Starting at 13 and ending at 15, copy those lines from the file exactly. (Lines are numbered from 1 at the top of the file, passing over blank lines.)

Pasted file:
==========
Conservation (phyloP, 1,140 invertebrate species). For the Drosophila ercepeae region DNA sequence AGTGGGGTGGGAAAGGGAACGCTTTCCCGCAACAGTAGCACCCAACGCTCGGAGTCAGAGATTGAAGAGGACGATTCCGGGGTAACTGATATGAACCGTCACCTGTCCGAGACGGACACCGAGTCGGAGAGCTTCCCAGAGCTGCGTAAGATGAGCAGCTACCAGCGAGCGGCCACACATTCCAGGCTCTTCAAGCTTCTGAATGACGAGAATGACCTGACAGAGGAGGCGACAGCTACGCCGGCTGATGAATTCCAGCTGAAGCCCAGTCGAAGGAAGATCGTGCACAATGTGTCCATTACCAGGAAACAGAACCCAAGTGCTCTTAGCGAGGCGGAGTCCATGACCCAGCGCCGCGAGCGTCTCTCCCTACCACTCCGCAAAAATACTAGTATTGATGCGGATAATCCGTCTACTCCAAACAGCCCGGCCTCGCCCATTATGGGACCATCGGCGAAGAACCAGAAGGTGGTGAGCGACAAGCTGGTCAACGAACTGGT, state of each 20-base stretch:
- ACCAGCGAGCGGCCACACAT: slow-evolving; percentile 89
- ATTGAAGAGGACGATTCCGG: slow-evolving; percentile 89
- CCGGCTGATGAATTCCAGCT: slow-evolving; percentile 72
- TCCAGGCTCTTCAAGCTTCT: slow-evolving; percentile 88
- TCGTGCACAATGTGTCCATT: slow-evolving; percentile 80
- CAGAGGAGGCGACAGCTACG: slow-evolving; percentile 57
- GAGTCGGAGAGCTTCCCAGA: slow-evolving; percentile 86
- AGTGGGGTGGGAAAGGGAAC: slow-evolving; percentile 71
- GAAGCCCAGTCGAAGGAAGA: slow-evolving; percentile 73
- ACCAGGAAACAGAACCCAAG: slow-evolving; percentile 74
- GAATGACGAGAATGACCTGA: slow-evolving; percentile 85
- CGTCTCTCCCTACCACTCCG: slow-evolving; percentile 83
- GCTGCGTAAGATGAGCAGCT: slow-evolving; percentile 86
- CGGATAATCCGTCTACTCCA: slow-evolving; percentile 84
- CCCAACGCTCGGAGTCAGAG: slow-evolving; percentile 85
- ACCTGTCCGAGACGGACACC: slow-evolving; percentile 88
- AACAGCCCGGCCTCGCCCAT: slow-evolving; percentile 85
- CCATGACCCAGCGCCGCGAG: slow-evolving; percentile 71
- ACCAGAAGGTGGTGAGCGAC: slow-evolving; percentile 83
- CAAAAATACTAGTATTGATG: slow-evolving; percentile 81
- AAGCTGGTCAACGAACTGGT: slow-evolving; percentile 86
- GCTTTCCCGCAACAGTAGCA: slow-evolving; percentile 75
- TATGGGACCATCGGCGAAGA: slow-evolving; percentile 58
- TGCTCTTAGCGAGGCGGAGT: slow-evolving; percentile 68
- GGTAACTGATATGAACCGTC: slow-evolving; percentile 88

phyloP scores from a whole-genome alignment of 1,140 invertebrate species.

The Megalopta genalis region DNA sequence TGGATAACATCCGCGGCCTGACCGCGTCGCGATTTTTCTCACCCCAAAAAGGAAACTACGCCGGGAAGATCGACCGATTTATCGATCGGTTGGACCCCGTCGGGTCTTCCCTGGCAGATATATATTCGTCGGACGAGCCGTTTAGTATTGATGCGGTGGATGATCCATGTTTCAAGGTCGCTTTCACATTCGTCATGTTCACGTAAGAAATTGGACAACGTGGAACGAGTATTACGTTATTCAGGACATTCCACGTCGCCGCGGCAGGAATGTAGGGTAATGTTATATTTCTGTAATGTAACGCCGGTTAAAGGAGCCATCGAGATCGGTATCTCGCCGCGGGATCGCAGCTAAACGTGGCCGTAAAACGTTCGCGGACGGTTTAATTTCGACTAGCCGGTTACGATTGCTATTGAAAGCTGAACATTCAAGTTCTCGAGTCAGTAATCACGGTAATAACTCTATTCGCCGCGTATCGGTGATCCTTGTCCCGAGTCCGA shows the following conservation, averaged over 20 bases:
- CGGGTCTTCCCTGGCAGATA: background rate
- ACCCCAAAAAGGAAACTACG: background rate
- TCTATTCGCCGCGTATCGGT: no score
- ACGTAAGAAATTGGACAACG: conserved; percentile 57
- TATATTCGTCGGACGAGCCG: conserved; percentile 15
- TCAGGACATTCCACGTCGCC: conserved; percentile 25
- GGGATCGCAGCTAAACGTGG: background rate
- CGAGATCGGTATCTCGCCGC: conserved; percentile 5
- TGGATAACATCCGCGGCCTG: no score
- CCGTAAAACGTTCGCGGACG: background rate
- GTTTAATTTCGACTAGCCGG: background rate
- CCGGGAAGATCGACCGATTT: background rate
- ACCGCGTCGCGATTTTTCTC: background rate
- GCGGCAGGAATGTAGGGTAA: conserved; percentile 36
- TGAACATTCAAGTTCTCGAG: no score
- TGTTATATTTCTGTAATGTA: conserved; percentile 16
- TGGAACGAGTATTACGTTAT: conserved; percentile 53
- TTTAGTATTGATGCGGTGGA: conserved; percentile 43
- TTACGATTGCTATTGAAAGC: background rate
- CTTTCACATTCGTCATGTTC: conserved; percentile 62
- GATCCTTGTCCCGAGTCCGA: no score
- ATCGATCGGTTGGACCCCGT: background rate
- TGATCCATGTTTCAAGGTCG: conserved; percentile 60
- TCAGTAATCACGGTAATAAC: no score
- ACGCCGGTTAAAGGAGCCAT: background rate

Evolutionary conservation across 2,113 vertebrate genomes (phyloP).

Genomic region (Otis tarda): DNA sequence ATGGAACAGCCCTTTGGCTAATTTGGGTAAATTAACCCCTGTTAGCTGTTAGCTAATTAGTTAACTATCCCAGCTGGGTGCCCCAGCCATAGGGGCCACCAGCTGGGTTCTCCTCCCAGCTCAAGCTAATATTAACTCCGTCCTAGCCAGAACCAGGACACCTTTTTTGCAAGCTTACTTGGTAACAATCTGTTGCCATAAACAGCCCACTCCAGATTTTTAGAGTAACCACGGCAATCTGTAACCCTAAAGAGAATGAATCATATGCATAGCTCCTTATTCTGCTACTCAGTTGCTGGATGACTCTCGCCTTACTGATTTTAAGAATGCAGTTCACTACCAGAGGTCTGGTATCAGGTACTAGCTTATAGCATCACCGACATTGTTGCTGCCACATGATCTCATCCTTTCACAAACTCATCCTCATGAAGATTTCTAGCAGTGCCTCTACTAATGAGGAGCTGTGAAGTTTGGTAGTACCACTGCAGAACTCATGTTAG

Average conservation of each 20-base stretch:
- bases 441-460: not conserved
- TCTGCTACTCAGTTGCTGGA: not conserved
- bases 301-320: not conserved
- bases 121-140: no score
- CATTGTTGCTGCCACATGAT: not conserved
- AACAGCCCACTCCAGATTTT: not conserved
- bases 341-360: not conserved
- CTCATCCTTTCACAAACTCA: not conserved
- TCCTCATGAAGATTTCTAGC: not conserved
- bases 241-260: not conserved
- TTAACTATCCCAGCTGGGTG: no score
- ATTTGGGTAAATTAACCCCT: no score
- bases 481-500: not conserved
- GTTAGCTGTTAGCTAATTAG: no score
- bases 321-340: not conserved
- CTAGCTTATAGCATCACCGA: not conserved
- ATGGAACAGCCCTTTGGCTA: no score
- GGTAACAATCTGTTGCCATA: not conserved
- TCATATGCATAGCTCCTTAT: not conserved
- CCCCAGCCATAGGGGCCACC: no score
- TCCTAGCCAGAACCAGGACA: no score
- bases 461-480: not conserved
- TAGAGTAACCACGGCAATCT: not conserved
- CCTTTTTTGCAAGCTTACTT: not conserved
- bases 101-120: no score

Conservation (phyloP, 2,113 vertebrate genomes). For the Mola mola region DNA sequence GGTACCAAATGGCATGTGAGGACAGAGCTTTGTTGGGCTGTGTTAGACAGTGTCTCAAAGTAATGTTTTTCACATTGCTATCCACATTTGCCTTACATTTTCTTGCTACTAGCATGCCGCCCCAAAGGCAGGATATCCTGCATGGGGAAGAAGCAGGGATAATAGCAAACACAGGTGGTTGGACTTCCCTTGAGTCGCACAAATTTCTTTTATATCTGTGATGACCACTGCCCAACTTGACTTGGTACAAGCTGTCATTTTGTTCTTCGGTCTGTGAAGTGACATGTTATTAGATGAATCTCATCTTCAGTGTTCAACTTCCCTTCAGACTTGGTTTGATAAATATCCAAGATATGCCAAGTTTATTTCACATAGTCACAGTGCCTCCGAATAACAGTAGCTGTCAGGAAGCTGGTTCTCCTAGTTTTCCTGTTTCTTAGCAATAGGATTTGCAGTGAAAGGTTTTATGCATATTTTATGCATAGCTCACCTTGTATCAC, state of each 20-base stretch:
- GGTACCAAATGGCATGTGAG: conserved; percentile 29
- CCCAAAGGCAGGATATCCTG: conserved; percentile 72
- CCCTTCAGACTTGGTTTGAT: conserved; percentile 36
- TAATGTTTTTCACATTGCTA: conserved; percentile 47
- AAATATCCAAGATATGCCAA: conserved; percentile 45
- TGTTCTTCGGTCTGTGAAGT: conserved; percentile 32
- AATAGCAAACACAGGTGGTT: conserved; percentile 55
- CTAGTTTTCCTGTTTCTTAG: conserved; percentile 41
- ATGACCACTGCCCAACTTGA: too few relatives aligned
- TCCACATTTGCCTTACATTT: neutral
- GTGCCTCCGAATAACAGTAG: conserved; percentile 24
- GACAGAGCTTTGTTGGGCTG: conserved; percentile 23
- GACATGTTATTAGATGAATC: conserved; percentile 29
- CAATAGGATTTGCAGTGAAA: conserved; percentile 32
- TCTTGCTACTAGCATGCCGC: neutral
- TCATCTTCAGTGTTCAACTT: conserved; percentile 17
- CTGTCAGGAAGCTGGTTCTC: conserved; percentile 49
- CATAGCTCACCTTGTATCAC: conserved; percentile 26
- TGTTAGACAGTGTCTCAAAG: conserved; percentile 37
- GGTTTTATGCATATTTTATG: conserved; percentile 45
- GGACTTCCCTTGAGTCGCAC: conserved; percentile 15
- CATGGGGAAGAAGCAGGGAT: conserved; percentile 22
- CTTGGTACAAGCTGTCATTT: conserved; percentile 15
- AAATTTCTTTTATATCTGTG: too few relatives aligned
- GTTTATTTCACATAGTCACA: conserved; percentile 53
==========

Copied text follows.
- CGTCTCTCCCTACCACTCCG: slow-evolving; percentile 83
- GCTGCGTAAGATGAGCAGCT: slow-evolving; percentile 86
- CGGATAATCCGTCTACTCCA: slow-evolving; percentile 84